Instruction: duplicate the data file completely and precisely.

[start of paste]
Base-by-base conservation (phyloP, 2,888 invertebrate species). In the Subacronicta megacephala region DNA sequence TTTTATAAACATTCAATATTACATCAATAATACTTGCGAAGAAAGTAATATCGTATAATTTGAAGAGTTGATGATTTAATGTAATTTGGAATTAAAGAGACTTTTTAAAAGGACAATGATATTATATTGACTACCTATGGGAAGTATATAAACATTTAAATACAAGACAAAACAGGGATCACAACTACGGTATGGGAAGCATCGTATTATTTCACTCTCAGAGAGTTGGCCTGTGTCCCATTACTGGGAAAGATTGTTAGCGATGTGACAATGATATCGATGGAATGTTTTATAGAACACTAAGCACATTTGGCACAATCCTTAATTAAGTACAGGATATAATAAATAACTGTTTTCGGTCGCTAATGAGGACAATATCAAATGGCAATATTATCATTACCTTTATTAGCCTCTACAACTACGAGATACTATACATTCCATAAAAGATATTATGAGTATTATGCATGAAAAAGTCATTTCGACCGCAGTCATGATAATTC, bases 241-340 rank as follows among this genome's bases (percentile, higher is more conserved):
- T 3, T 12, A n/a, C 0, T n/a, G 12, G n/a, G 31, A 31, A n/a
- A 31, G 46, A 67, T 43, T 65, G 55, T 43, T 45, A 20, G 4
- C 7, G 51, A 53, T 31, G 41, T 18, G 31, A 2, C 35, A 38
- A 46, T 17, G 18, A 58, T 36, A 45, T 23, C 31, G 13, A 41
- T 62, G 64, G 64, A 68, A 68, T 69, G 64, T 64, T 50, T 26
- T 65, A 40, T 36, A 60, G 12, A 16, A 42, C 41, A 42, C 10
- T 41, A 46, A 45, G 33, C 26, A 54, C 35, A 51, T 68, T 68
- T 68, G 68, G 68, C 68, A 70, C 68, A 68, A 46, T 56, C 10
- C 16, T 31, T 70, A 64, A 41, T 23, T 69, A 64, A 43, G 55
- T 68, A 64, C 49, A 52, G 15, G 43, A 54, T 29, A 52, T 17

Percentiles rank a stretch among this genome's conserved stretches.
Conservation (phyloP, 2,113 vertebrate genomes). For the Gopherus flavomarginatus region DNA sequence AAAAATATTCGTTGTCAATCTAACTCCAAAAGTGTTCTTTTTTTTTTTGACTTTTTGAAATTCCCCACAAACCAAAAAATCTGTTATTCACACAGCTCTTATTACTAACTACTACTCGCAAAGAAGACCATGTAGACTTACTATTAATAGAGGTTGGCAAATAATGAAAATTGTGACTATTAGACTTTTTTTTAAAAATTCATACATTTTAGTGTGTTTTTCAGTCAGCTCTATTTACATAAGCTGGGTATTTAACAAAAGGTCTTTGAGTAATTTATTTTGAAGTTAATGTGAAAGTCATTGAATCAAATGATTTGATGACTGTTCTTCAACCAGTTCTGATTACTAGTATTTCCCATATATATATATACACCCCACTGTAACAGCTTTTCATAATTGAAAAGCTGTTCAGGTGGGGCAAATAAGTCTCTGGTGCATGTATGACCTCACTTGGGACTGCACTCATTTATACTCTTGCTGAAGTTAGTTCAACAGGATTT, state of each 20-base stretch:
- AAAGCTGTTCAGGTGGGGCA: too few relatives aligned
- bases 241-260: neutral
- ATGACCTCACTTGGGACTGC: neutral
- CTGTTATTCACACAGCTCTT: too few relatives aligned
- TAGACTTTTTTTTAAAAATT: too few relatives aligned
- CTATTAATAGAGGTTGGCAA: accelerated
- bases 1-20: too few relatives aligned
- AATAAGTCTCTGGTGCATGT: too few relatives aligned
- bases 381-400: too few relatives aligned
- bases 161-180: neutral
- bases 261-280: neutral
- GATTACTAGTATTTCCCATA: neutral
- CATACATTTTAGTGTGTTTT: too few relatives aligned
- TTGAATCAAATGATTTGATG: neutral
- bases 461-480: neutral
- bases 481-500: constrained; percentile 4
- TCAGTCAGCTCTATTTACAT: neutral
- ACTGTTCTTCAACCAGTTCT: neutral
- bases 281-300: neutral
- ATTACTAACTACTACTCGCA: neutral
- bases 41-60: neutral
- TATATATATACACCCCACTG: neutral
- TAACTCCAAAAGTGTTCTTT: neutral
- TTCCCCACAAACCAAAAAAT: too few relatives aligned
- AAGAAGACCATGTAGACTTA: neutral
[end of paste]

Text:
Base-by-base conservation (phyloP, 2,888 invertebrate species). In the Subacronicta megacephala region DNA sequence TTTTATAAACATTCAATATTACATCAATAATACTTGCGAAGAAAGTAATATCGTATAATTTGAAGAGTTGATGATTTAATGTAATTTGGAATTAAAGAGACTTTTTAAAAGGACAATGATATTATATTGACTACCTATGGGAAGTATATAAACATTTAAATACAAGACAAAACAGGGATCACAACTACGGTATGGGAAGCATCGTATTATTTCACTCTCAGAGAGTTGGCCTGTGTCCCATTACTGGGAAAGATTGTTAGCGATGTGACAATGATATCGATGGAATGTTTTATAGAACACTAAGCACATTTGGCACAATCCTTAATTAAGTACAGGATATAATAAATAACTGTTTTCGGTCGCTAATGAGGACAATATCAAATGGCAATATTATCATTACCTTTATTAGCCTCTACAACTACGAGATACTATACATTCCATAAAAGATATTATGAGTATTATGCATGAAAAAGTCATTTCGACCGCAGTCATGATAATTC, bases 241-340 rank as follows among this genome's bases (percentile, higher is more conserved):
- T 3, T 12, A n/a, C 0, T n/a, G 12, G n/a, G 31, A 31, A n/a
- A 31, G 46, A 67, T 43, T 65, G 55, T 43, T 45, A 20, G 4
- C 7, G 51, A 53, T 31, G 41, T 18, G 31, A 2, C 35, A 38
- A 46, T 17, G 18, A 58, T 36, A 45, T 23, C 31, G 13, A 41
- T 62, G 64, G 64, A 68, A 68, T 69, G 64, T 64, T 50, T 26
- T 65, A 40, T 36, A 60, G 12, A 16, A 42, C 41, A 42, C 10
- T 41, A 46, A 45, G 33, C 26, A 54, C 35, A 51, T 68, T 68
- T 68, G 68, G 68, C 68, A 70, C 68, A 68, A 46, T 56, C 10
- C 16, T 31, T 70, A 64, A 41, T 23, T 69, A 64, A 43, G 55
- T 68, A 64, C 49, A 52, G 15, G 43, A 54, T 29, A 52, T 17

Percentiles rank a stretch among this genome's conserved stretches.
Conservation (phyloP, 2,113 vertebrate genomes). For the Gopherus flavomarginatus region DNA sequence AAAAATATTCGTTGTCAATCTAACTCCAAAAGTGTTCTTTTTTTTTTTGACTTTTTGAAATTCCCCACAAACCAAAAAATCTGTTATTCACACAGCTCTTATTACTAACTACTACTCGCAAAGAAGACCATGTAGACTTACTATTAATAGAGGTTGGCAAATAATGAAAATTGTGACTATTAGACTTTTTTTTAAAAATTCATACATTTTAGTGTGTTTTTCAGTCAGCTCTATTTACATAAGCTGGGTATTTAACAAAAGGTCTTTGAGTAATTTATTTTGAAGTTAATGTGAAAGTCATTGAATCAAATGATTTGATGACTGTTCTTCAACCAGTTCTGATTACTAGTATTTCCCATATATATATATACACCCCACTGTAACAGCTTTTCATAATTGAAAAGCTGTTCAGGTGGGGCAAATAAGTCTCTGGTGCATGTATGACCTCACTTGGGACTGCACTCATTTATACTCTTGCTGAAGTTAGTTCAACAGGATTT, state of each 20-base stretch:
- AAAGCTGTTCAGGTGGGGCA: too few relatives aligned
- bases 241-260: neutral
- ATGACCTCACTTGGGACTGC: neutral
- CTGTTATTCACACAGCTCTT: too few relatives aligned
- TAGACTTTTTTTTAAAAATT: too few relatives aligned
- CTATTAATAGAGGTTGGCAA: accelerated
- bases 1-20: too few relatives aligned
- AATAAGTCTCTGGTGCATGT: too few relatives aligned
- bases 381-400: too few relatives aligned
- bases 161-180: neutral
- bases 261-280: neutral
- GATTACTAGTATTTCCCATA: neutral
- CATACATTTTAGTGTGTTTT: too few relatives aligned
- TTGAATCAAATGATTTGATG: neutral
- bases 461-480: neutral
- bases 481-500: constrained; percentile 4
- TCAGTCAGCTCTATTTACAT: neutral
- ACTGTTCTTCAACCAGTTCT: neutral
- bases 281-300: neutral
- ATTACTAACTACTACTCGCA: neutral
- bases 41-60: neutral
- TATATATATACACCCCACTG: neutral
- TAACTCCAAAAGTGTTCTTT: neutral
- TTCCCCACAAACCAAAAAAT: too few relatives aligned
- AAGAAGACCATGTAGACTTA: neutral